« Last post by BSeitz on June 01, 2023, 04:41:57 PM »
Just saw the rifle and it has a Stabler cut off. The serial number is below 6000 but I didn't get the exact number. It looks nice with very good rifling.
Reviewing my notes from initial tests with the Black Hills 148 HBWC loaded out to the same length as a RN, Trail Boss is a non-starter.  It made very anemic loads, and the hollow bases did not obdurate into the bore.  WW231 and Unique both did much better.  I will try those and APP and Triple 7 with the Bear Creek 150 grain RNHB and see which is better.  I am betting Unique will be the winner.  This round will be done with a 7.5" and a 5.5", my having traded the 4" to get the 5.5".  Loading the 150 RNHBs to the same overall length as a .38 Spcl, will give the same case capacity as .38 special in .38 Colt brass.  I am doing this, because the Kirst cylinders are .38 Spcl chambered, and 99% of the users will not be using .38 Colt brass!

Reprint of my July, 2020 test Summary:

1)  Black Hills factory .38 Colt. .357," 150 solid base RN: From both a 4" and a 7.5" .375 bore gave minute of dinner plate accuracy, with ALL bullets key-holing and tumbling through the targets at 7 yards.  Useless for practical purposes in BP revolvers with .375" bore converted with centerfire cylinder, regardless of whether the cylinder has a .357" or .375" throat.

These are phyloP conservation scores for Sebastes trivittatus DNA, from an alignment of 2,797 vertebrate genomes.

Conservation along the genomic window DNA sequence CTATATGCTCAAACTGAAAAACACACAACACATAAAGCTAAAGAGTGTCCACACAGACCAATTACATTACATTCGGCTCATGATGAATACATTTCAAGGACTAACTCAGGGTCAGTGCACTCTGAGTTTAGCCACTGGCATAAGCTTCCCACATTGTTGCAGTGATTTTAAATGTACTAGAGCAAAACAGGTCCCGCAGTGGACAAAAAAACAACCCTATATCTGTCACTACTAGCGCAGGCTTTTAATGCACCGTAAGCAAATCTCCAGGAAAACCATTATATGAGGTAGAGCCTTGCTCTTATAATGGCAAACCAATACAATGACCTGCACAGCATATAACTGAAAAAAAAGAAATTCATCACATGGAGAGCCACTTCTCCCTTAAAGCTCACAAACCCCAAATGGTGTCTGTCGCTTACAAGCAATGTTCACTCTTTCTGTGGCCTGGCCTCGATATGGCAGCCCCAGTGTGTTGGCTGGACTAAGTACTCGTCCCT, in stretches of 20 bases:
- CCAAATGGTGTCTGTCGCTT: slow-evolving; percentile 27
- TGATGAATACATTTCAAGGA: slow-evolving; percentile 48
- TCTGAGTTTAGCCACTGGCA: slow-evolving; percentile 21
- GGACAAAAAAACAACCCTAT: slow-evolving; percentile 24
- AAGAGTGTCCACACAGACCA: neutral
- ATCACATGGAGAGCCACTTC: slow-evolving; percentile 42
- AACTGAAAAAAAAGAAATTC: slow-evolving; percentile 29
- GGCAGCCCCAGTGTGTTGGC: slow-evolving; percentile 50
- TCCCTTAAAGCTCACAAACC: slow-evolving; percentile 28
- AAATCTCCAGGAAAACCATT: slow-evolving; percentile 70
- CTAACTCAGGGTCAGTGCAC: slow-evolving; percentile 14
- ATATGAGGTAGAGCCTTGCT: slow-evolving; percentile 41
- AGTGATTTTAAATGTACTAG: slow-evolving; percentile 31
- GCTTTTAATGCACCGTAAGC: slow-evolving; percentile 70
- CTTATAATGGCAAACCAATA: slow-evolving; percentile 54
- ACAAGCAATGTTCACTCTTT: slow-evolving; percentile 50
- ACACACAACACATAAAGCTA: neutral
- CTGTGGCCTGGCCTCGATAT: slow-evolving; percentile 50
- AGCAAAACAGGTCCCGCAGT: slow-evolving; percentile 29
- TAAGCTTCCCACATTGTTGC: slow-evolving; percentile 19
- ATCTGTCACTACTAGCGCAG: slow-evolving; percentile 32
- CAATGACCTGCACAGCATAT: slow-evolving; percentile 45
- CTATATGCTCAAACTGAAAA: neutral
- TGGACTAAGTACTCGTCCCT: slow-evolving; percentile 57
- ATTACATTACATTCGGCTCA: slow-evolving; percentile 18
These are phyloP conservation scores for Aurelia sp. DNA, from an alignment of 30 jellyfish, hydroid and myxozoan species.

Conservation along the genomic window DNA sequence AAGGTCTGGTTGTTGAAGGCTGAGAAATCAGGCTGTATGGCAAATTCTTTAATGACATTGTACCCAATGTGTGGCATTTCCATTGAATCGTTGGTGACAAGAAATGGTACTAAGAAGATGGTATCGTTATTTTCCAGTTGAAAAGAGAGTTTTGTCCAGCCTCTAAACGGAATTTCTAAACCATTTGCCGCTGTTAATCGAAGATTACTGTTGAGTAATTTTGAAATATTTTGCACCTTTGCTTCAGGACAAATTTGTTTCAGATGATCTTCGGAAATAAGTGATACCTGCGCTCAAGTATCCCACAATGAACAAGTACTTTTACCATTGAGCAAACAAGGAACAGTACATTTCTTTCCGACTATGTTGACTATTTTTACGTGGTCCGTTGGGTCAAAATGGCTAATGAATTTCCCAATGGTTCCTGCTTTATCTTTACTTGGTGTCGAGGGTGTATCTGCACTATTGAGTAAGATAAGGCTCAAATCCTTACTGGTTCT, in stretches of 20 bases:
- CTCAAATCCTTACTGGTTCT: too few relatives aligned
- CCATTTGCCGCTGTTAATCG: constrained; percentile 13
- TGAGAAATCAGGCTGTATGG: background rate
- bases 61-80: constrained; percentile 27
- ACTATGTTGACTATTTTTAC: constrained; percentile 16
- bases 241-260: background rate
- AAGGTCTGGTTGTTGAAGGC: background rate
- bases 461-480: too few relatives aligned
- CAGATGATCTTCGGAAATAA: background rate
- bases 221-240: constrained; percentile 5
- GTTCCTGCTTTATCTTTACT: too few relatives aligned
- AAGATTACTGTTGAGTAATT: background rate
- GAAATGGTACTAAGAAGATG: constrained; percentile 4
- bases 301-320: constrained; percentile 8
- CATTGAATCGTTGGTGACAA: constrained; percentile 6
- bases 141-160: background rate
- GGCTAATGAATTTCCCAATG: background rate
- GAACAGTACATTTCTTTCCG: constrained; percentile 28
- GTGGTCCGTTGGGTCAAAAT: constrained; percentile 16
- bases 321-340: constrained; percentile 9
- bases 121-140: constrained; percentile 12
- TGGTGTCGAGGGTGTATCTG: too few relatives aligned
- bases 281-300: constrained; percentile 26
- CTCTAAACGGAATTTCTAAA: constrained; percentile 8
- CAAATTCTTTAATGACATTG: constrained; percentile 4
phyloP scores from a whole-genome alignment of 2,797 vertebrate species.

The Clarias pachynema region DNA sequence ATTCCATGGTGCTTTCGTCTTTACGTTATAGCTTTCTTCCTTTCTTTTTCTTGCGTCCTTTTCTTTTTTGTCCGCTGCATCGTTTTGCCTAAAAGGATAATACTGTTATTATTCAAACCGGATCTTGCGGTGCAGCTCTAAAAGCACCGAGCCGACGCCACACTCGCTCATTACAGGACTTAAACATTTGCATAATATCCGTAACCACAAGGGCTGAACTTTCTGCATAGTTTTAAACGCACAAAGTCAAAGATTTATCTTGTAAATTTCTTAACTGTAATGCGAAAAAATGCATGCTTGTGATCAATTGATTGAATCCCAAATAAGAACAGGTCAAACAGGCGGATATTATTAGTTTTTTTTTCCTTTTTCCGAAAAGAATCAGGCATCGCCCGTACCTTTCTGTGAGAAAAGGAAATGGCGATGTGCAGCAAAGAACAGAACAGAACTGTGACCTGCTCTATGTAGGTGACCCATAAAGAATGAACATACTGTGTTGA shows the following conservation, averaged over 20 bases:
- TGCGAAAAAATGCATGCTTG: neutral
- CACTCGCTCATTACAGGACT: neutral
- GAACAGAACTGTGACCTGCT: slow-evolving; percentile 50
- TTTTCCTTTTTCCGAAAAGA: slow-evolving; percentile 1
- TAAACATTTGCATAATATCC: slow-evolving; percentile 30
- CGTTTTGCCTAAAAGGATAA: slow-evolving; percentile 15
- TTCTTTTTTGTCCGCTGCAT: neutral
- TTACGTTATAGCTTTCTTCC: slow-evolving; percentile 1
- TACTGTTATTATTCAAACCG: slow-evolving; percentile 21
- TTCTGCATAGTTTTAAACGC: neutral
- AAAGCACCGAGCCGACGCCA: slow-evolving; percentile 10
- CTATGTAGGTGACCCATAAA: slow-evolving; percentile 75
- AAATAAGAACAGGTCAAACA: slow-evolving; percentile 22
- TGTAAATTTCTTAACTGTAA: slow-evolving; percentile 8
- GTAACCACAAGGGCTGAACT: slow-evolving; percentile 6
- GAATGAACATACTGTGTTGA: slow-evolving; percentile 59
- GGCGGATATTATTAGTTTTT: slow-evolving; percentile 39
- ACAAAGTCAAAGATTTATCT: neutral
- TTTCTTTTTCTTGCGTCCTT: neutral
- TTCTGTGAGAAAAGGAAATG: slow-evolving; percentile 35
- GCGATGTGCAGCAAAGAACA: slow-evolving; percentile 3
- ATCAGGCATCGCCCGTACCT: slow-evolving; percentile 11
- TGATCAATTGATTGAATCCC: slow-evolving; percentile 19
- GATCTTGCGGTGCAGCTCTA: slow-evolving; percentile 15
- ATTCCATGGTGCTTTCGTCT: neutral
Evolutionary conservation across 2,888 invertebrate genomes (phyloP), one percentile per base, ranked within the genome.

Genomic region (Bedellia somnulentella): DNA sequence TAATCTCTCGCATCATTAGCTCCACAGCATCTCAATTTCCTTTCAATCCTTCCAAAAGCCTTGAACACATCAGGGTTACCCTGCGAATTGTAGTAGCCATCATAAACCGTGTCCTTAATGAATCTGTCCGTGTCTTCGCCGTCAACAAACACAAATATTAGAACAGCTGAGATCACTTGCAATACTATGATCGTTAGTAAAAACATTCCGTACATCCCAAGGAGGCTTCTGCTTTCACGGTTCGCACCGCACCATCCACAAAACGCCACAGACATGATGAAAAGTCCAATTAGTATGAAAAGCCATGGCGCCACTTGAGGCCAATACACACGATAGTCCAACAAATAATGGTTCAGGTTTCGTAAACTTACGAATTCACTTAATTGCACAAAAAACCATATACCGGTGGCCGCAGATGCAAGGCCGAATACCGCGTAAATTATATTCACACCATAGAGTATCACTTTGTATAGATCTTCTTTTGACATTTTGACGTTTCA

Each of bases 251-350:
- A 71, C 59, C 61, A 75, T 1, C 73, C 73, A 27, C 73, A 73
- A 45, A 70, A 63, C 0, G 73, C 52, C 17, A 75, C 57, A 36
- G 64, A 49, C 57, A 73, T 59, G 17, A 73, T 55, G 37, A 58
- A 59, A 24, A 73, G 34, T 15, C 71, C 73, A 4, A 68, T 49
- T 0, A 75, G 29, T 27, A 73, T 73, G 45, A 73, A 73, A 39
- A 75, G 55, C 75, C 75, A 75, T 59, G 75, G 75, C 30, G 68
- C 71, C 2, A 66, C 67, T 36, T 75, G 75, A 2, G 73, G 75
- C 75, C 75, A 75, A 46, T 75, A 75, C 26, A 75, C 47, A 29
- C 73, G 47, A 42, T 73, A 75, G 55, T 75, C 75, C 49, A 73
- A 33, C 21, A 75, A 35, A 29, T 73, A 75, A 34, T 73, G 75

2) Black Hills factory .38 Special 148 HBWC.  From the 7.5 " with the .357" throated cylinder did a 3.5" group, and from the same revolver with the .375" throated cylinder did a little better at 3".

3).  Bear Creek 140 grain .375" heeled bullets over 3.7 grains Trail Boss, crimped with OWBM's heel bullet crimp in Black Hills .38 Colt cases.  These cases split (no other cases in test split), but I attribute that to my using too severe a heel bullet crimp.  The rupture started where the wrinkle in the crimp occurred.  The same powder charge with a 148 grain HBW set forward 1/4" in the same .38 Colt case did not rupture.  Groups were 1.75" to 3.0" from the test gun, with the 4" EMF 1851 giving the best group.